SARA shows the EPA’s expertise in managing various complex Superfund programs. This was from CERCLA’s creation until the 1986 amendments. It made many key changes/additions to the existing CERCLA.

Some of the most significant changes included:

The EPA was also required under SARA to revise the Hazard Ranking System. This helped to ensure it evaluated the risk to the local environment and human health triggered by hazardous waste facilities that could be added to the National Priorities List (NPL)

EPCRA (1986)

The Emergency Planning & Community Right-to-Know Act (EPCRA) was created through SARA. Congress passed it as national legislation regarding community safety. The law was created to assist local communities by protecting the local environment, and public health/safety from chemical hazards.

Congress required each US state to appoint its own State Emergency Response Commission (SERC) in order to implement EPCRA. The goal was to make sure all needed elements required for the planning process were represented. This included wide representation of:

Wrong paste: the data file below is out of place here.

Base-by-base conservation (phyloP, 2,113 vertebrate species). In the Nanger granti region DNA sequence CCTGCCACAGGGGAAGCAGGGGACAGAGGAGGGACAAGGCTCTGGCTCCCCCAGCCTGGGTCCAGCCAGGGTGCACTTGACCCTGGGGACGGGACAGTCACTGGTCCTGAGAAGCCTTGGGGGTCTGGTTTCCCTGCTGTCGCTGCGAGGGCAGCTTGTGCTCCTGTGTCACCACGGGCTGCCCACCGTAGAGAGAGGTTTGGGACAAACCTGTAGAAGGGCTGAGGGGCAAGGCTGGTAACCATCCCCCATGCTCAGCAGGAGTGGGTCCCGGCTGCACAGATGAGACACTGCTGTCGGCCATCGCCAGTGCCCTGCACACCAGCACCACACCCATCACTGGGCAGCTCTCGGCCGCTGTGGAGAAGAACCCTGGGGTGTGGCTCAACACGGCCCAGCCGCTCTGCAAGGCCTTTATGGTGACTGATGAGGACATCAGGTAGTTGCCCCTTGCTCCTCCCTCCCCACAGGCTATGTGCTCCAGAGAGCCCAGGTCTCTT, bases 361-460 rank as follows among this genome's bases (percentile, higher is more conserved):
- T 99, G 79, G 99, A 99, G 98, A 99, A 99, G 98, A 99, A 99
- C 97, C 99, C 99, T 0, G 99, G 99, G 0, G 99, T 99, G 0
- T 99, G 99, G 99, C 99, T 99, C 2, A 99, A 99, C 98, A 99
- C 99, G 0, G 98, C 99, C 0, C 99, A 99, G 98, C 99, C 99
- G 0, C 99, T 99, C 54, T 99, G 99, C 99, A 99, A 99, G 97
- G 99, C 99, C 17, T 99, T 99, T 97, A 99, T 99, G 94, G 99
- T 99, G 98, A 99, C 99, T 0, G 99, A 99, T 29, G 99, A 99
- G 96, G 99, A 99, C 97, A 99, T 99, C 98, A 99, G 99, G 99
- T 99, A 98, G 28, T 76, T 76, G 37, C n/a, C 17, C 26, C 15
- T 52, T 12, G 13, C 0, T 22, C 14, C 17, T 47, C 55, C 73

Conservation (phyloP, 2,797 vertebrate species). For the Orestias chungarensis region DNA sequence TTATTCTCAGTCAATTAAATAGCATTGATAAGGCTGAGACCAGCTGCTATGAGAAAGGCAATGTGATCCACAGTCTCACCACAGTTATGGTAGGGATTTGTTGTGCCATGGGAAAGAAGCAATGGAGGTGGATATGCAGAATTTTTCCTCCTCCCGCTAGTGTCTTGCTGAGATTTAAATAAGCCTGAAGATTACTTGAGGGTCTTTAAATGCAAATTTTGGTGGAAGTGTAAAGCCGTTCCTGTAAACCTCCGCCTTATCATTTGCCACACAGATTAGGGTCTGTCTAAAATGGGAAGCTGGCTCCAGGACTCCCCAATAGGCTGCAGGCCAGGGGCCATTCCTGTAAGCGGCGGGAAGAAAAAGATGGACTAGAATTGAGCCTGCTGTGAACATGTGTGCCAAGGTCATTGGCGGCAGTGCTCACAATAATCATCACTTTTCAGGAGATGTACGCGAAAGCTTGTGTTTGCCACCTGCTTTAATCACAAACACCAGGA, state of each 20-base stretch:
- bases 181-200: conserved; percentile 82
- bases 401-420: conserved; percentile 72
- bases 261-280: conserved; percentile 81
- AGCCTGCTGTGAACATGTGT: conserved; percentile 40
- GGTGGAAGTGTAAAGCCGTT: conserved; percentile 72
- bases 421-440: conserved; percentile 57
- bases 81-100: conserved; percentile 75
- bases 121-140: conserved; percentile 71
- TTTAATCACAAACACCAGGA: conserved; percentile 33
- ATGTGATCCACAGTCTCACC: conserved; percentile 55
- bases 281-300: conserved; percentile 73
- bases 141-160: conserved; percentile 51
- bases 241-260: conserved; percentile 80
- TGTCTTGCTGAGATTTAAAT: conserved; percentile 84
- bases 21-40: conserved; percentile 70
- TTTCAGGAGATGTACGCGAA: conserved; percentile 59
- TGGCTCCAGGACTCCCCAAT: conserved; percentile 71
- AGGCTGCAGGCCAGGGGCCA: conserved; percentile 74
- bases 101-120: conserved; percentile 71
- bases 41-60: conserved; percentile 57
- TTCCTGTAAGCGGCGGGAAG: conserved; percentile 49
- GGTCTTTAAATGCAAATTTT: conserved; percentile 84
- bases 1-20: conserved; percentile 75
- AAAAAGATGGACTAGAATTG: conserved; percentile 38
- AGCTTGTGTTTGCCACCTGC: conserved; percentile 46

BUILD Act (2018)

This act made major changes to CERCLA. The EPA requested comments about the BUILD Act up to July 2018. It then incorporated the amendments in Fiscal Year (FY) 2019 brownfields grants guidelines.

The BUILD Act implemented a few major amendments to CERCLA. It boosted funding for Brownfield Development grants. The BUILD Act also formally extended Bona Fide Prospective Purchaser (BFPP) statutory defense to contaminated sites’ tenants. In the past, this was an EPA policy.

The BUILD Act also extends BFPP defense to brownfield sites’ tenants whose leases started following January 2002. This provides tenants with three different ways to claim their BFPP status, which can thus possibly escape any liabilities from brownfield site occupation.

Designation of CERCLA hazardous substances

Overview

The designation of hazardous substances involves lists of various hazardous substances. This includes different elements, chemical compounds, and toxic wastes. They’re listed in Section 102a of the Federal Act.

Solid wastes that aren’t excluded from hazardous waste regulation are classified as “hazardous substances” based on Section 101 of CERCLA. This is based on whether it contains 1+ characteristics listed in the legislation.